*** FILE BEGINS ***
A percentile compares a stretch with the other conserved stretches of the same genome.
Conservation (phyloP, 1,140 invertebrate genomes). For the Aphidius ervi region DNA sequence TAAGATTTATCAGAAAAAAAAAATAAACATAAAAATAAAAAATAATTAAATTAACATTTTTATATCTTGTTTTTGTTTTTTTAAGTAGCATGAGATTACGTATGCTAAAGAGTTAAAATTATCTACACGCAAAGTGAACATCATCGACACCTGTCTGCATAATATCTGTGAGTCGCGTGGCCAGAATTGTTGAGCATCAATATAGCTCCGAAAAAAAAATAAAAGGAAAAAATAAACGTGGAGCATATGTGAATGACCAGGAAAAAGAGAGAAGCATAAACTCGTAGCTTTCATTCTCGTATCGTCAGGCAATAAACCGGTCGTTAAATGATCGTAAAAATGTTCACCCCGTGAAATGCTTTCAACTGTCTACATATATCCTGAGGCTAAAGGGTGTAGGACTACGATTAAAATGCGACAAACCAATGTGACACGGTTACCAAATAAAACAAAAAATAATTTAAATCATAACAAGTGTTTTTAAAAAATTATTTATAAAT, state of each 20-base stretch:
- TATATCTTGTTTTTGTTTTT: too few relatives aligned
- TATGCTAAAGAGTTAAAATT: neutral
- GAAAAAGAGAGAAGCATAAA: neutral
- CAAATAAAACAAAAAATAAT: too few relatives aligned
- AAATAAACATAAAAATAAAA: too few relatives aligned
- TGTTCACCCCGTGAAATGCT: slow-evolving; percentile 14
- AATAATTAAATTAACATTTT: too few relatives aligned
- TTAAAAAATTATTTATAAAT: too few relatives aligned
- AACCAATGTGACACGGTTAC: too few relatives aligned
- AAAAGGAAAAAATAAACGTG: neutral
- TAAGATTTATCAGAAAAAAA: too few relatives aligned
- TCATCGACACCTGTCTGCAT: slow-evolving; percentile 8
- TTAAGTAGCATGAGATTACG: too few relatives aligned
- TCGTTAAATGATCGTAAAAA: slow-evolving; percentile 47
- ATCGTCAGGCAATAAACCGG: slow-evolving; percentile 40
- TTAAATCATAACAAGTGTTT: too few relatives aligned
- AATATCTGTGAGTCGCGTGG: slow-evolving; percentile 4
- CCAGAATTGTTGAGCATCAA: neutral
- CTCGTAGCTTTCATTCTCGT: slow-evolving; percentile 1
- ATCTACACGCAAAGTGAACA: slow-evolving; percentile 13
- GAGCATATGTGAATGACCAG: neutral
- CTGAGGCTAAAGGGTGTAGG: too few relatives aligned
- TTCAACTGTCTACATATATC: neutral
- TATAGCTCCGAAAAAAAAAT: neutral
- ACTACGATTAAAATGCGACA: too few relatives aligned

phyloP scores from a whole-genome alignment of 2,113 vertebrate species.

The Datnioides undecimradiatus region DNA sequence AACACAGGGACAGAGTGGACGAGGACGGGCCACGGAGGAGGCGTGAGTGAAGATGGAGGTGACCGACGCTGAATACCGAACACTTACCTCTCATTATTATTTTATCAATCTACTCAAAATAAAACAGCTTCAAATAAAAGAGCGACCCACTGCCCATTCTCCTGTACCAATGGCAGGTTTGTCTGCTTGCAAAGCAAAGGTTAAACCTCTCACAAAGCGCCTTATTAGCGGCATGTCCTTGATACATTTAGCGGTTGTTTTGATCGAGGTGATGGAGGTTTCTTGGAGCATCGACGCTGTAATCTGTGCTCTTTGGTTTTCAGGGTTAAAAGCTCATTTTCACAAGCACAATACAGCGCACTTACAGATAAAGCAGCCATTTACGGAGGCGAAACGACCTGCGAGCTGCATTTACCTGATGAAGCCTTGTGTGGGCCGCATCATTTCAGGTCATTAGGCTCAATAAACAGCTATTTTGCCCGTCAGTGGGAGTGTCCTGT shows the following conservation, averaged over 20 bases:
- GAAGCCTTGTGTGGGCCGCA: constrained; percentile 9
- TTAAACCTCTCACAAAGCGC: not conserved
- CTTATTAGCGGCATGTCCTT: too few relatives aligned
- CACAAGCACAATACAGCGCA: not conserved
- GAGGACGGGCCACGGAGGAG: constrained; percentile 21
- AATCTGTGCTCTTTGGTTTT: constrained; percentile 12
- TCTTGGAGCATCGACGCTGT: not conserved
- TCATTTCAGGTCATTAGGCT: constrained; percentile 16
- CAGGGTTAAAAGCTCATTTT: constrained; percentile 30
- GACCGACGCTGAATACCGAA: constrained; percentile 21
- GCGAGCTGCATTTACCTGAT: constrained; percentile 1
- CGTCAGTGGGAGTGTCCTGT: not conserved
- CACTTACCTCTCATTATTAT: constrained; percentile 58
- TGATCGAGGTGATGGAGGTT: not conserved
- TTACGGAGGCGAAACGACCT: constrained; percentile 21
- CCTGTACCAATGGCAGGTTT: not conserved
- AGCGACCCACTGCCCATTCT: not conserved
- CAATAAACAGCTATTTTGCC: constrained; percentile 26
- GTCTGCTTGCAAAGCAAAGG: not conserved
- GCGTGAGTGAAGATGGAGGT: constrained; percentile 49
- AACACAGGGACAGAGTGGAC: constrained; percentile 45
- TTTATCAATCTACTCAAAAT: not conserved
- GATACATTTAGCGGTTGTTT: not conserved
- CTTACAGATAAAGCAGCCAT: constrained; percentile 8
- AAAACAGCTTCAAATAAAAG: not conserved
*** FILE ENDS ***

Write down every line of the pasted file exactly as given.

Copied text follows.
A percentile compares a stretch with the other conserved stretches of the same genome.
Conservation (phyloP, 1,140 invertebrate genomes). For the Aphidius ervi region DNA sequence TAAGATTTATCAGAAAAAAAAAATAAACATAAAAATAAAAAATAATTAAATTAACATTTTTATATCTTGTTTTTGTTTTTTTAAGTAGCATGAGATTACGTATGCTAAAGAGTTAAAATTATCTACACGCAAAGTGAACATCATCGACACCTGTCTGCATAATATCTGTGAGTCGCGTGGCCAGAATTGTTGAGCATCAATATAGCTCCGAAAAAAAAATAAAAGGAAAAAATAAACGTGGAGCATATGTGAATGACCAGGAAAAAGAGAGAAGCATAAACTCGTAGCTTTCATTCTCGTATCGTCAGGCAATAAACCGGTCGTTAAATGATCGTAAAAATGTTCACCCCGTGAAATGCTTTCAACTGTCTACATATATCCTGAGGCTAAAGGGTGTAGGACTACGATTAAAATGCGACAAACCAATGTGACACGGTTACCAAATAAAACAAAAAATAATTTAAATCATAACAAGTGTTTTTAAAAAATTATTTATAAAT, state of each 20-base stretch:
- TATATCTTGTTTTTGTTTTT: too few relatives aligned
- TATGCTAAAGAGTTAAAATT: neutral
- GAAAAAGAGAGAAGCATAAA: neutral
- CAAATAAAACAAAAAATAAT: too few relatives aligned
- AAATAAACATAAAAATAAAA: too few relatives aligned
- TGTTCACCCCGTGAAATGCT: slow-evolving; percentile 14
- AATAATTAAATTAACATTTT: too few relatives aligned
- TTAAAAAATTATTTATAAAT: too few relatives aligned
- AACCAATGTGACACGGTTAC: too few relatives aligned
- AAAAGGAAAAAATAAACGTG: neutral
- TAAGATTTATCAGAAAAAAA: too few relatives aligned
- TCATCGACACCTGTCTGCAT: slow-evolving; percentile 8
- TTAAGTAGCATGAGATTACG: too few relatives aligned
- TCGTTAAATGATCGTAAAAA: slow-evolving; percentile 47
- ATCGTCAGGCAATAAACCGG: slow-evolving; percentile 40
- TTAAATCATAACAAGTGTTT: too few relatives aligned
- AATATCTGTGAGTCGCGTGG: slow-evolving; percentile 4
- CCAGAATTGTTGAGCATCAA: neutral
- CTCGTAGCTTTCATTCTCGT: slow-evolving; percentile 1
- ATCTACACGCAAAGTGAACA: slow-evolving; percentile 13
- GAGCATATGTGAATGACCAG: neutral
- CTGAGGCTAAAGGGTGTAGG: too few relatives aligned
- TTCAACTGTCTACATATATC: neutral
- TATAGCTCCGAAAAAAAAAT: neutral
- ACTACGATTAAAATGCGACA: too few relatives aligned

phyloP scores from a whole-genome alignment of 2,113 vertebrate species.

The Datnioides undecimradiatus region DNA sequence AACACAGGGACAGAGTGGACGAGGACGGGCCACGGAGGAGGCGTGAGTGAAGATGGAGGTGACCGACGCTGAATACCGAACACTTACCTCTCATTATTATTTTATCAATCTACTCAAAATAAAACAGCTTCAAATAAAAGAGCGACCCACTGCCCATTCTCCTGTACCAATGGCAGGTTTGTCTGCTTGCAAAGCAAAGGTTAAACCTCTCACAAAGCGCCTTATTAGCGGCATGTCCTTGATACATTTAGCGGTTGTTTTGATCGAGGTGATGGAGGTTTCTTGGAGCATCGACGCTGTAATCTGTGCTCTTTGGTTTTCAGGGTTAAAAGCTCATTTTCACAAGCACAATACAGCGCACTTACAGATAAAGCAGCCATTTACGGAGGCGAAACGACCTGCGAGCTGCATTTACCTGATGAAGCCTTGTGTGGGCCGCATCATTTCAGGTCATTAGGCTCAATAAACAGCTATTTTGCCCGTCAGTGGGAGTGTCCTGT shows the following conservation, averaged over 20 bases:
- GAAGCCTTGTGTGGGCCGCA: constrained; percentile 9
- TTAAACCTCTCACAAAGCGC: not conserved
- CTTATTAGCGGCATGTCCTT: too few relatives aligned
- CACAAGCACAATACAGCGCA: not conserved
- GAGGACGGGCCACGGAGGAG: constrained; percentile 21
- AATCTGTGCTCTTTGGTTTT: constrained; percentile 12
- TCTTGGAGCATCGACGCTGT: not conserved
- TCATTTCAGGTCATTAGGCT: constrained; percentile 16
- CAGGGTTAAAAGCTCATTTT: constrained; percentile 30
- GACCGACGCTGAATACCGAA: constrained; percentile 21
- GCGAGCTGCATTTACCTGAT: constrained; percentile 1
- CGTCAGTGGGAGTGTCCTGT: not conserved
- CACTTACCTCTCATTATTAT: constrained; percentile 58
- TGATCGAGGTGATGGAGGTT: not conserved
- TTACGGAGGCGAAACGACCT: constrained; percentile 21
- CCTGTACCAATGGCAGGTTT: not conserved
- AGCGACCCACTGCCCATTCT: not conserved
- CAATAAACAGCTATTTTGCC: constrained; percentile 26
- GTCTGCTTGCAAAGCAAAGG: not conserved
- GCGTGAGTGAAGATGGAGGT: constrained; percentile 49
- AACACAGGGACAGAGTGGAC: constrained; percentile 45
- TTTATCAATCTACTCAAAAT: not conserved
- GATACATTTAGCGGTTGTTT: not conserved
- CTTACAGATAAAGCAGCCAT: constrained; percentile 8
- AAAACAGCTTCAAATAAAAG: not conserved